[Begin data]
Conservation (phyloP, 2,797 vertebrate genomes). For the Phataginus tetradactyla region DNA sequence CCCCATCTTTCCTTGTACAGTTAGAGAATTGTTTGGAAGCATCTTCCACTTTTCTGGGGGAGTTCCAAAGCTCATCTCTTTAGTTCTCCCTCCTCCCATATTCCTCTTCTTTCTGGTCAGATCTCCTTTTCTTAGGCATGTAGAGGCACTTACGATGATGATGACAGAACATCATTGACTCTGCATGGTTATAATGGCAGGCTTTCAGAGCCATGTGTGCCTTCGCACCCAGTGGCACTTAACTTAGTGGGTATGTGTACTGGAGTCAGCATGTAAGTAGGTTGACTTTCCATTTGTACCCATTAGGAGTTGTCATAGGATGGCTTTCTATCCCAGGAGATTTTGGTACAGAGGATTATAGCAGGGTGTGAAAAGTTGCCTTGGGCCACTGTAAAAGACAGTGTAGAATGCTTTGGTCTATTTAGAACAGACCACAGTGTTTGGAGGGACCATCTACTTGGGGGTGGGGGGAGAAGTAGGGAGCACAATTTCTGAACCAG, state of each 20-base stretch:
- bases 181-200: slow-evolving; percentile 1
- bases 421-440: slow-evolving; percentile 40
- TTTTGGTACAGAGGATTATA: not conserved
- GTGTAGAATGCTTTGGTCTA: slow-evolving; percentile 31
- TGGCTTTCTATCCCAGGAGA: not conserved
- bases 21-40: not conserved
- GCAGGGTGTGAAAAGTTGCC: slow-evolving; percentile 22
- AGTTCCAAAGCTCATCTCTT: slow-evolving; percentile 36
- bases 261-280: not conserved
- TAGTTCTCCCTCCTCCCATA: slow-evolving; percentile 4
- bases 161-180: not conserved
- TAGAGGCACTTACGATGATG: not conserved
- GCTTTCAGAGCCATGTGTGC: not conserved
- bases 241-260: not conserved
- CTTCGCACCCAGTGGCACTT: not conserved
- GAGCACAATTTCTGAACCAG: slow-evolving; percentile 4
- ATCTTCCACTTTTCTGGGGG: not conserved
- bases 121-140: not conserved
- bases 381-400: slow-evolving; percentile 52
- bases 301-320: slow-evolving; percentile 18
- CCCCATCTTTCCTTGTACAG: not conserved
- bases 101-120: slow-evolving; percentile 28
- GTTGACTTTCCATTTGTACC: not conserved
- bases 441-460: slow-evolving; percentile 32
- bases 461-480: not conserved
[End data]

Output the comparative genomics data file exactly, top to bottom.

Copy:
Conservation (phyloP, 2,797 vertebrate genomes). For the Phataginus tetradactyla region DNA sequence CCCCATCTTTCCTTGTACAGTTAGAGAATTGTTTGGAAGCATCTTCCACTTTTCTGGGGGAGTTCCAAAGCTCATCTCTTTAGTTCTCCCTCCTCCCATATTCCTCTTCTTTCTGGTCAGATCTCCTTTTCTTAGGCATGTAGAGGCACTTACGATGATGATGACAGAACATCATTGACTCTGCATGGTTATAATGGCAGGCTTTCAGAGCCATGTGTGCCTTCGCACCCAGTGGCACTTAACTTAGTGGGTATGTGTACTGGAGTCAGCATGTAAGTAGGTTGACTTTCCATTTGTACCCATTAGGAGTTGTCATAGGATGGCTTTCTATCCCAGGAGATTTTGGTACAGAGGATTATAGCAGGGTGTGAAAAGTTGCCTTGGGCCACTGTAAAAGACAGTGTAGAATGCTTTGGTCTATTTAGAACAGACCACAGTGTTTGGAGGGACCATCTACTTGGGGGTGGGGGGAGAAGTAGGGAGCACAATTTCTGAACCAG, state of each 20-base stretch:
- bases 181-200: slow-evolving; percentile 1
- bases 421-440: slow-evolving; percentile 40
- TTTTGGTACAGAGGATTATA: not conserved
- GTGTAGAATGCTTTGGTCTA: slow-evolving; percentile 31
- TGGCTTTCTATCCCAGGAGA: not conserved
- bases 21-40: not conserved
- GCAGGGTGTGAAAAGTTGCC: slow-evolving; percentile 22
- AGTTCCAAAGCTCATCTCTT: slow-evolving; percentile 36
- bases 261-280: not conserved
- TAGTTCTCCCTCCTCCCATA: slow-evolving; percentile 4
- bases 161-180: not conserved
- TAGAGGCACTTACGATGATG: not conserved
- GCTTTCAGAGCCATGTGTGC: not conserved
- bases 241-260: not conserved
- CTTCGCACCCAGTGGCACTT: not conserved
- GAGCACAATTTCTGAACCAG: slow-evolving; percentile 4
- ATCTTCCACTTTTCTGGGGG: not conserved
- bases 121-140: not conserved
- bases 381-400: slow-evolving; percentile 52
- bases 301-320: slow-evolving; percentile 18
- CCCCATCTTTCCTTGTACAG: not conserved
- bases 101-120: slow-evolving; percentile 28
- GTTGACTTTCCATTTGTACC: not conserved
- bases 441-460: slow-evolving; percentile 32
- bases 461-480: not conserved